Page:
An Essay by Priyanka Tawde

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I had this unshakable urge to shift things in my life, and I left my job. The last time I had such an urge to shake my life was when I changed the entire direction of my career, and oh boy, was it beautiful? Staying true to my gut has cost me days and days of self-reflection, with no regrets. I went from an overly obsessed career-driven person to truly understanding where my influences and definitions of success come from and most importantly what I truly want. This shift amplified in the lockdown and it came with a realisation that the world has been shifting in terms of career strongly and rapidly, for everyone. Back in 2006, more than half of the social media platforms did not exist, and nor did more than half of the most sought jobs that were born out of them. My observations say that this shift was so fast and unpredictable on a time scale, especially for millennials and generations before that they faced one big challenge they weren’t prepared for.

Unguided Mind shift

Generations before the millennials, especially their parents, were coming from a space of valuing a certain life, a stable life. The wars had shown them the disruption of instability and desperation to get back to stability. Well, when something so intense, global, baleful, comes as a part of your life experience, foreseeing or planning for the future is mostly uncertain. Haven’t we got a diluted dose of that in recent times? Now that we see why stability is so valuable to them and how they hold close to ‘getting your life together’ feels so safe and successful to them, let’s try to understand why we are considering them in the first place. This is the generation that raised millennials, as teachers, as parents, family, leaders, influencers of prominent fields and mentors in any context. They were the source of the ideas of the world millennials built on, and so did the future generations. While the stability seemed fair, the world wasn’t prepared for what was to come. 

The internet was truly born after Google entered the story, and yet, it was just getting started. The internet was evolving faster than the people’s adaptability to it. When early social apps evolved, millennials were entering their prime teenage years. Take a moment to realise in this span while the internet evolved, these teen humans planned and dreamed of their career on the lines guided for stability. But when they entered the market to look for jobs, the idea of jobs was already shifting and changing as they knew. From absolute thin air (metaphorically) appeared job titles that never existed before, and that was just the start. This is where the chaos began.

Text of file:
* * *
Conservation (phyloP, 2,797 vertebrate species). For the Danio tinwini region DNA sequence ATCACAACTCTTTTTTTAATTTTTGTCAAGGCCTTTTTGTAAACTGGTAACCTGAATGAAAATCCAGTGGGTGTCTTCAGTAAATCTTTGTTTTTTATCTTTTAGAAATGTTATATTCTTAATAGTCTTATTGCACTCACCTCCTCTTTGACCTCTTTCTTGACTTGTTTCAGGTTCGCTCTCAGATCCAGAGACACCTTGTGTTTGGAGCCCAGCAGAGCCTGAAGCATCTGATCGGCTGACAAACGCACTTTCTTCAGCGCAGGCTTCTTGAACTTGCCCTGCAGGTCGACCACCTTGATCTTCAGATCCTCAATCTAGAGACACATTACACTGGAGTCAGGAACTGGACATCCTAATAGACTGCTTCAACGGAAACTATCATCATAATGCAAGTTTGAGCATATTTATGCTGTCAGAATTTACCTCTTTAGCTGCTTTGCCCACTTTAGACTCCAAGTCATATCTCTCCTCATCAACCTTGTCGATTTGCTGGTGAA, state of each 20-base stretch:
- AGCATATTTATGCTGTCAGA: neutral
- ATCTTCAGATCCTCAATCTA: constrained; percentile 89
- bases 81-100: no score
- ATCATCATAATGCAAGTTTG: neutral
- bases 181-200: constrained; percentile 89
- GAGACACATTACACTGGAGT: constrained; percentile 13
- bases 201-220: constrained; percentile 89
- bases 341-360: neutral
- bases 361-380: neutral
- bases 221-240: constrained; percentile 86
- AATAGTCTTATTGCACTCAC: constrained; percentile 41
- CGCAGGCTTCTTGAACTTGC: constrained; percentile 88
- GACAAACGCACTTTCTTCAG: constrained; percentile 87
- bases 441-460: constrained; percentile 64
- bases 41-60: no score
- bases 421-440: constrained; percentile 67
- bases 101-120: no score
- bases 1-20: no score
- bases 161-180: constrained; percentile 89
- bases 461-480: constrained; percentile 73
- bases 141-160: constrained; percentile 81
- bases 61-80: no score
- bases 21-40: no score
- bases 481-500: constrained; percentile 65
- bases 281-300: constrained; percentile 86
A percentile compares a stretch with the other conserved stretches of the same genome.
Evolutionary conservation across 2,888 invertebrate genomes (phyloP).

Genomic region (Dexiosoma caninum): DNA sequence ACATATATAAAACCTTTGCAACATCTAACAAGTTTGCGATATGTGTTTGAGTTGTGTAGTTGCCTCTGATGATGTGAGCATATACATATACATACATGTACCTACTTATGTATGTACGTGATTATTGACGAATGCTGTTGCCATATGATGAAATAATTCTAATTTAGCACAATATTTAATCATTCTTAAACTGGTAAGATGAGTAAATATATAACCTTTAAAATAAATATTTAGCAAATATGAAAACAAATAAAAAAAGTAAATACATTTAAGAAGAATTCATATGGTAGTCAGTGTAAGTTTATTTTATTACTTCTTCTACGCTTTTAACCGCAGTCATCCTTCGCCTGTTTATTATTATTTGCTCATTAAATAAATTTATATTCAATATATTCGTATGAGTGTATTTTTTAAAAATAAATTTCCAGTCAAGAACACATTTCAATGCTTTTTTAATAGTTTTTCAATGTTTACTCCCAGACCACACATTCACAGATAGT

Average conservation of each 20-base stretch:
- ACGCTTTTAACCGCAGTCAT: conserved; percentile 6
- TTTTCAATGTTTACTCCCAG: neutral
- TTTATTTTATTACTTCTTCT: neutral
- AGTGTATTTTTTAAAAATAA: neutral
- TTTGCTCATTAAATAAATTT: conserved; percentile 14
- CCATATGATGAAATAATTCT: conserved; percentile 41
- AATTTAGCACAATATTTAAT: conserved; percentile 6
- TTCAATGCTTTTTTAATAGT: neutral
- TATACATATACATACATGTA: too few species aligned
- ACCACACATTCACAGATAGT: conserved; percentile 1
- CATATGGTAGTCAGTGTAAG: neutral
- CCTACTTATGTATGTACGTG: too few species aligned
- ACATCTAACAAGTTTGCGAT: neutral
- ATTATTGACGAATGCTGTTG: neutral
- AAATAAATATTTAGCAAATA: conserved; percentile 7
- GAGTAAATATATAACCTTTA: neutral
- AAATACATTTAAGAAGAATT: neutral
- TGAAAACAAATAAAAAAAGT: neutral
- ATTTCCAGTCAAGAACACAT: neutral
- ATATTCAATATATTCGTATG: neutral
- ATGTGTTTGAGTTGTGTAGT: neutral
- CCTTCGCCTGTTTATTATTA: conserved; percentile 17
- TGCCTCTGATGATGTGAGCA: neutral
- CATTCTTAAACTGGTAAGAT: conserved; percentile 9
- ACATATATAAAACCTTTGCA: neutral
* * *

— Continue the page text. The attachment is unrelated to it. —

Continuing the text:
Millennials were in the middle of wrapping their heads around evolution, while later generations were born into the evolving social media era. Meanwhile, the generation of stability was struck by this unstable, ever-so-evolving world at the fingertips era. More and more new-age people turned to new ideas of what life and career meant to them, and it is still evolving, changing much more rapidly than a lot of generations of the old can wrap their minds around. Do you know why this is essential to consider and understand? For a while, while the world shifted, there were suddenly young minds with no solid guides to follow but an arena of wild possibilities to run to. When we realise this, we see why millennials were often quoted as ‘directionless and lost’.

The Progressing Shift & What It Looks Like For Millenials

Deep diving in the Ocean, that’s what I can best describe how it may feel to ‘ride the wave’. I personally think every generation comes with a purpose of its own too, just like individual purpose, there is a purpose tied to generations too. And my guess is, Millennials are the generation of healing, while the following is of redefinition. While the millennials gamble their healing with the outdated past and unfathomable future, they are becoming the transition generation. Transitioning to adapt to a new world, create one’s own space, find one’s own idea of life and achieve what they define as success. Their generation may manage to walk on their self-defined path but the subconscious predefined ideas of safety, success and life, have often been found to challenge self-worth, resulting in an increasing number of people with imposter syndrome.

More and more people are turning to wellness, therapy and self-improvement in all senses. The millennial generation is shaping the new age work culture when it comes to careers. From work-life balance, paternity leaves to purposeful work culture and more shaping the career aspect. Each is set to define their own career and life path often swayed far away from traditional lives. This in turn will result in sometimes failing on expectations laid on by the previous generations. This looks like a constant loop of self-actualized life game tropes. This transition generation often will thus look like they’re in the middle of chaos. Although, the chaos is resetting the world slowly.

The world in terms of career and life seems to move towards more personal sense than done for family, country or an industrial revolution. This seems to be on the rise as we head on into future generations. It may sound selfish but this very transition of valuing individuality may lead us out of the herd mentality and ironically closer to a sustainable community.

The transitional chaos set by generation Y or millennials seems like the necessary thread of the evolution of emotional aspects of humanity as a whole. And while we understand practically why each generation stands where they do and why they face what they do, it is important to keep in mind that these give birth to powerful individual stories. So, whichever era you belong to and whatever shift you are a catalyst to, your individual story will always impact the big picture. And that, I think, is pretty cool!